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The string should not contain SSN or phone number. The regex below does not work, it accepts only xxxxxxxxx format.

Should not contain xxx-xx-xxxx or xxx-xxx-xxx or xxxxxxxxx.

regex = "^((?!\\d[9]$)|(?!(\\d{3}-?\\d{2}-?\\d{4}$)|(?!(\\d{3}-?\\d{3}-?\\d{3})$)$";

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closed as not a real question by Frank, Kees C. Bakker, aromero, ethrbunny, Woot4Moo Dec 31 '12 at 21:14

It's difficult to tell what is being asked here. This question is ambiguous, vague, incomplete, overly broad, or rhetorical and cannot be reasonably answered in its current form. For help clarifying this question so that it can be reopened, visit the help center.If this question can be reworded to fit the rules in the help center, please edit the question.

"does not work" is not helpful; please give specific examples. – Oliver Charlesworth Dec 31 '12 at 16:25
Your regex looks very complicated. I'm not sure I understand what you're looking for, but from what I can gather, does this work: ^\d{3}-?\d{2}-?\d-?\d{3}$ – bozdoz Dec 31 '12 at 16:30
The string should not contain either xxx-xxx-xxx or xxx-xx-xxxx or xxxxxxxxx (9 digits) numbers. What is the ? for – user679526 Dec 31 '12 at 16:32
This will also knock out US drivers licenses for the states of Colorado, Connecticut, Mississippi, and New Mexico. Will this be a problem? – Clockwork-Muse Dec 31 '12 at 16:34
@user679526 What string? What are you doing with it? – bozdoz Dec 31 '12 at 16:36
up vote 3 down vote accepted

You might try:


To explain, if we read the query you provided:


We could read that: is not followed by xxxxxxxxx OR is not followed by xxx-xx-xxxx OR is not followed by xxx-xxx-xxx (in my version at the top, I rephrased this to be: is not (xxxxxxxxx OR xxx-xx-xxxx OR xxx-xxx-xxx).).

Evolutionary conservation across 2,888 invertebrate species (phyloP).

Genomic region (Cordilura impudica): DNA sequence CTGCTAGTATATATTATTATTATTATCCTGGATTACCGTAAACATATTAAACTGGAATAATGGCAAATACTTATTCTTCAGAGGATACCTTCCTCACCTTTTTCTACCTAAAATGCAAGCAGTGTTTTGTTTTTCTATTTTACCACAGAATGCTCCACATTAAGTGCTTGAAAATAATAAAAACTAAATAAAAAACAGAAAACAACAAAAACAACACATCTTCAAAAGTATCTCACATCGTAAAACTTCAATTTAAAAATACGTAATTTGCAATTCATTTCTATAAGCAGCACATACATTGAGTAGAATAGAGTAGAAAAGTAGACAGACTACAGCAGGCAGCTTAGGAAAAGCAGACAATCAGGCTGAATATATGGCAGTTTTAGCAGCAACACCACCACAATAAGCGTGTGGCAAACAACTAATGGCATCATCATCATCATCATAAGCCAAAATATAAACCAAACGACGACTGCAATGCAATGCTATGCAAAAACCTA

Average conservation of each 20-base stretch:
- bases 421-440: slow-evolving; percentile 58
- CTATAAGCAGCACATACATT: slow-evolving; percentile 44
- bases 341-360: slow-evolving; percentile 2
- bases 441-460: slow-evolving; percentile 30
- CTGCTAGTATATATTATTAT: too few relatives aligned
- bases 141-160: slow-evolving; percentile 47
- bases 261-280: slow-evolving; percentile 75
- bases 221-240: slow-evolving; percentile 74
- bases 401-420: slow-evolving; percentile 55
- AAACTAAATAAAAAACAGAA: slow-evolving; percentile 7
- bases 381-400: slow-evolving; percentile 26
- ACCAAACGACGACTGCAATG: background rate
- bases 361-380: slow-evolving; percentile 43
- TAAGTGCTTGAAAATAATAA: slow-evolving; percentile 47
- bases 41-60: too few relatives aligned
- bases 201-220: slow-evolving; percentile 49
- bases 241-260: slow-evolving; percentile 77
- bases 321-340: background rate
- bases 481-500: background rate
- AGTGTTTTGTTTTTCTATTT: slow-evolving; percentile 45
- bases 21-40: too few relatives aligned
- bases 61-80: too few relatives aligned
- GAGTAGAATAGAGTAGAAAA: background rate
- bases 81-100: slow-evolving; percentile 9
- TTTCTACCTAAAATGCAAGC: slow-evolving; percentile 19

Any string in the world is guaranteed to not match at least two of those, so the combination of them is always true, leaving you with a much simpler effective regex:


?! is a zero-width assertion, so it consumes nothing. Even when you match what's checked by the lookaheads, you aren't consuming the input, and so you never reach $, that's required outside the lookaheads. Simply adding a .* before the final $ fixes that.

Your hyphens shouldn't be followed by ?, I don't think. Making them optional, means you also match xxx-xxxxxx and xxx-xx-x-xxx. If that's intended you can add them back, or simplify your regex considerably, to:


The other problem is \\d[9]$ should be \\d{9}$

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aa 123-123-124 is not a valid string, but the above regex is allowing it. – user679526 Dec 31 '12 at 19:20
That's right. If you want to prevent any string being matched containing such a pattern that occurs anywhere within the string, ^(?!.*(\\d{9})|(\\d{3}-\\d{2}-\\d{4})|(\\d{3}-\\d{3}-\\d{3})).* would do it. – femtoRgon Dec 31 '12 at 19:30
I changed the regex to ^(?!.*(\\d{16})|.*(\\d{9})|.*(\\d{3}-\\d{2}-\\d{4})|.*(\\d{3}-\\d{3}-\\d{3})).* to validate "text 123123123" and also "123123123 text" – user679526 Dec 31 '12 at 20:32

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